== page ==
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David Winnick: I mentioned this issue in an intervention on the speech by my right hon. Friend the Secretary of State for Defence, but I repeat my query as to whether it would be possible for the British Government to urge restraint on the Israeli troops in the occupied territories. I recognise the difficulties of suicide bombers and other threats, but I mentioned earlier the case of the 13-year-old female who was killed. The issue is not taken seriously enough by the Israeli authorities.

Mr. Alexander: I assure my hon. Friend that we have already made representations in relation to the Israeli defence force and its operations in the occupied territories, but I have noted the point that has been made and will pass it on to ministerial colleagues.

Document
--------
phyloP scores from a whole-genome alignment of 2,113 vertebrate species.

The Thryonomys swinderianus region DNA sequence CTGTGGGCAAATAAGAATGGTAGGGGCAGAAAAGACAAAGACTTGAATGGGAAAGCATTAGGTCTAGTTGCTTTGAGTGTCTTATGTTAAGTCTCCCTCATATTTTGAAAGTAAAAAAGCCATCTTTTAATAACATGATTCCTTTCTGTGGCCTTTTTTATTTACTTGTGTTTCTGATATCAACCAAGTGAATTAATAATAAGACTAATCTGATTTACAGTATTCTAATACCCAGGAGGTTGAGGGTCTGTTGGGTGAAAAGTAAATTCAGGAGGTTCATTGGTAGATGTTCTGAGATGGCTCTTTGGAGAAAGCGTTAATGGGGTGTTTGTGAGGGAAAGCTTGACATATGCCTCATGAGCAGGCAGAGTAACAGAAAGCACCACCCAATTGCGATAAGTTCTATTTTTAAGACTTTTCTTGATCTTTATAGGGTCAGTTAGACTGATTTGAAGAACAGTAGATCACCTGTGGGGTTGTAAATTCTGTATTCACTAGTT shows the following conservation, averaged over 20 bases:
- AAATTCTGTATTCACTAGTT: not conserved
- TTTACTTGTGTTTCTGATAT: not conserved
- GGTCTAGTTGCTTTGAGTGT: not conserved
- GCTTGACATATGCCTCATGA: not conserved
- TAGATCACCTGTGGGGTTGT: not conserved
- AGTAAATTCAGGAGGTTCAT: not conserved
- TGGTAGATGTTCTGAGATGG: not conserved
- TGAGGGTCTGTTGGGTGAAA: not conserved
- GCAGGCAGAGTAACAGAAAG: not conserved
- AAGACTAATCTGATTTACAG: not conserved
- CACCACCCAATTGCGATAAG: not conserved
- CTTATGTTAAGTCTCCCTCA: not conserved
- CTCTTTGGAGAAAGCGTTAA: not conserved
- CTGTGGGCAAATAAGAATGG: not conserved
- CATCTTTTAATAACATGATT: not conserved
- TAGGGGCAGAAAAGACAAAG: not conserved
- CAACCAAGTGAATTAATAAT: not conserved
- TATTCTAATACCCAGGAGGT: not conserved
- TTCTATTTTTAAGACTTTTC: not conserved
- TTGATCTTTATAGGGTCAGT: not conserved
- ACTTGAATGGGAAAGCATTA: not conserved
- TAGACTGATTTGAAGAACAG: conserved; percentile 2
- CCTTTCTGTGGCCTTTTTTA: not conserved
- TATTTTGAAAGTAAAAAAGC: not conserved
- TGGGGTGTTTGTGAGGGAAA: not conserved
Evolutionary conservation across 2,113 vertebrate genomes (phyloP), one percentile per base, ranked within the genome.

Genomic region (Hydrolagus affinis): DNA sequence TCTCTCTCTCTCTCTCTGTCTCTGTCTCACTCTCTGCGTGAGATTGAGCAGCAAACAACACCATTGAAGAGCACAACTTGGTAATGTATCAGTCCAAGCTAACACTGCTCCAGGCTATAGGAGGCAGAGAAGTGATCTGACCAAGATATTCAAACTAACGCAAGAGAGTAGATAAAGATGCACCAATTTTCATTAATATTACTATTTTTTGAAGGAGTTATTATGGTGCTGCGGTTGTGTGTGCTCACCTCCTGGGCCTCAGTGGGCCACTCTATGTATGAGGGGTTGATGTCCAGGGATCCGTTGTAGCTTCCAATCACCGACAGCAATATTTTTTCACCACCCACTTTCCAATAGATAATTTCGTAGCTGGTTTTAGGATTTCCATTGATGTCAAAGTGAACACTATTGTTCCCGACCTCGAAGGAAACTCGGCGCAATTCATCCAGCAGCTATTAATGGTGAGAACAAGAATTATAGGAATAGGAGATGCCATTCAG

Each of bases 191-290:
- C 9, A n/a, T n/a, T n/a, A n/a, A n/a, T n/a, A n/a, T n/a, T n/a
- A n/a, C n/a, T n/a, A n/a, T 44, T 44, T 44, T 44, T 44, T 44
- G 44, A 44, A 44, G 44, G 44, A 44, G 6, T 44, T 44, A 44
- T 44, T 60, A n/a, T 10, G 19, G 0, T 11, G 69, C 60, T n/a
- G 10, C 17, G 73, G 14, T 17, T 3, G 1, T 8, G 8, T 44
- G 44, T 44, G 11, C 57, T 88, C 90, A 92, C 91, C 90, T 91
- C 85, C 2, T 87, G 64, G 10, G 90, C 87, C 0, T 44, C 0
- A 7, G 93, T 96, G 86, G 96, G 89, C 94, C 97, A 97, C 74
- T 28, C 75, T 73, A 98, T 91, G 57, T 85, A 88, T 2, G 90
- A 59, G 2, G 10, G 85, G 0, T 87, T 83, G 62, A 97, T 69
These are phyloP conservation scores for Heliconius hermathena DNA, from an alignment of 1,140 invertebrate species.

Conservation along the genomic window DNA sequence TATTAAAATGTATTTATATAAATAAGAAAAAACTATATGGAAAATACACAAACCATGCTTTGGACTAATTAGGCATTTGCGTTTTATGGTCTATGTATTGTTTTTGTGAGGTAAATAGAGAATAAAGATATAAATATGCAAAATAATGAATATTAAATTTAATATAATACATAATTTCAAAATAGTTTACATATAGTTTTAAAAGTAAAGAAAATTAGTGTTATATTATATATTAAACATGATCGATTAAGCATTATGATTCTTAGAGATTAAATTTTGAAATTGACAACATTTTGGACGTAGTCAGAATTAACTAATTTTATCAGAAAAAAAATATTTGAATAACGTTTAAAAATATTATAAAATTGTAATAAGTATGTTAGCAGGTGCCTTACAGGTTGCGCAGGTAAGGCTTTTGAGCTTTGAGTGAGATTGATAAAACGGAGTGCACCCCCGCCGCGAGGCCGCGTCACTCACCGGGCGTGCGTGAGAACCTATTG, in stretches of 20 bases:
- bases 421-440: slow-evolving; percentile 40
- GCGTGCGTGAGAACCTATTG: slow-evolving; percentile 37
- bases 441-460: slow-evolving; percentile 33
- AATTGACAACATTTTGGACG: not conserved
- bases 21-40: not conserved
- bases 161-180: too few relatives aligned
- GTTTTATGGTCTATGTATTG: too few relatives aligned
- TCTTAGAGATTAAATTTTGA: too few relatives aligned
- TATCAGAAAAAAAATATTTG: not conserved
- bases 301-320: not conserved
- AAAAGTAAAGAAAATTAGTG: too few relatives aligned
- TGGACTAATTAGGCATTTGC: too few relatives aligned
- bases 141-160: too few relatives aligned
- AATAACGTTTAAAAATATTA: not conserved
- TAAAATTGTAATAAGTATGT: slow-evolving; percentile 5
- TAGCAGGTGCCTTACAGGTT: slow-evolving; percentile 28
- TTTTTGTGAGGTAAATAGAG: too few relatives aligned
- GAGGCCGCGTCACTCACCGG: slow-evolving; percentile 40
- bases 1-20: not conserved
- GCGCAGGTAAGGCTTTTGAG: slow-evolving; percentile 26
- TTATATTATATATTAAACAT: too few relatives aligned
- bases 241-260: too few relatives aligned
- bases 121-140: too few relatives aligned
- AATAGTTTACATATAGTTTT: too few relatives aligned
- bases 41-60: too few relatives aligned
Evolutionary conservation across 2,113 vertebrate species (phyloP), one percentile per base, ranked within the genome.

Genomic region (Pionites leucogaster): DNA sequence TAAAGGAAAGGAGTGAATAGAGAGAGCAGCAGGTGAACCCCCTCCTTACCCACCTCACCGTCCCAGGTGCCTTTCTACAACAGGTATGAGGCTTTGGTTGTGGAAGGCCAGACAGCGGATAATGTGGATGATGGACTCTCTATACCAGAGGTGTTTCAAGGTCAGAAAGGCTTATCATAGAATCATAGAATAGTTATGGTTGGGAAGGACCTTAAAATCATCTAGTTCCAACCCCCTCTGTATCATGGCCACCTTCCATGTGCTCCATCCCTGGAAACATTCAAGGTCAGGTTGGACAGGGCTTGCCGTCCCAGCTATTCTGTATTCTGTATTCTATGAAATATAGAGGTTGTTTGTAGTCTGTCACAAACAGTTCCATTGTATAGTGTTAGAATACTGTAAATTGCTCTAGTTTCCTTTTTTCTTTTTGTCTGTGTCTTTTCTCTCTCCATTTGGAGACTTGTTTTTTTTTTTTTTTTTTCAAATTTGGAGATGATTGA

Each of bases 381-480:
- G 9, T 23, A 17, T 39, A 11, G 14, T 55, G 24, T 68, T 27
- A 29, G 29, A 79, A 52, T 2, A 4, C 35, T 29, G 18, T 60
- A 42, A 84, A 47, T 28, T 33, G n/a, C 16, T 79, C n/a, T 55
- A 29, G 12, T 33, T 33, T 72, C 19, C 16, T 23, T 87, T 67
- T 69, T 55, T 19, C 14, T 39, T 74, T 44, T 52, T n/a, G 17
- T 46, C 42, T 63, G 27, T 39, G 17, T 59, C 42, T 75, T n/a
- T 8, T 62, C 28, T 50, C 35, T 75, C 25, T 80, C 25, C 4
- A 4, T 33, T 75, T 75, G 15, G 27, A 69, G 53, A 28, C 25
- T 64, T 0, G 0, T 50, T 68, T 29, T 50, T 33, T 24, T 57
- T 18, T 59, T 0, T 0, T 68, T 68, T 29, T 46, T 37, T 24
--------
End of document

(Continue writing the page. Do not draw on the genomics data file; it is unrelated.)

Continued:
In relation to one of the points made by the right hon. and learned Member for North-East Fife, we have always made it clear that we recognise Israel's security concerns and Israel's right to defend itself against terrorists. However, we agree that Israel must act in accordance with international law. We believe that the construction of the barrier in the west bank, referred to by my hon. Friend the Member for Greenock and Inverclyde with the destruction of property and hardship that it has entailed, is unlawful. We look, too, to the Palestinians to do all that they can to clamp down on those responsible for the recent terrorist attacks, which we condemn utterly.

We will continue our work to assist Palestinian security reform, which has resulted in the prevention of some suicide bombings. My right hon. Friend the Foreign Secretary will discuss with Palestinian leaders he meets tomorrow what more the UK, the EU and others can do to help build up the Palestinians' security capability. We have already helped to set up a central operations room in Ramallah to co-ordinate security work in the west bank. We are also supporting the setting up of a central operations room in Gaza and we are providing advice and training to the Palestinian civil police.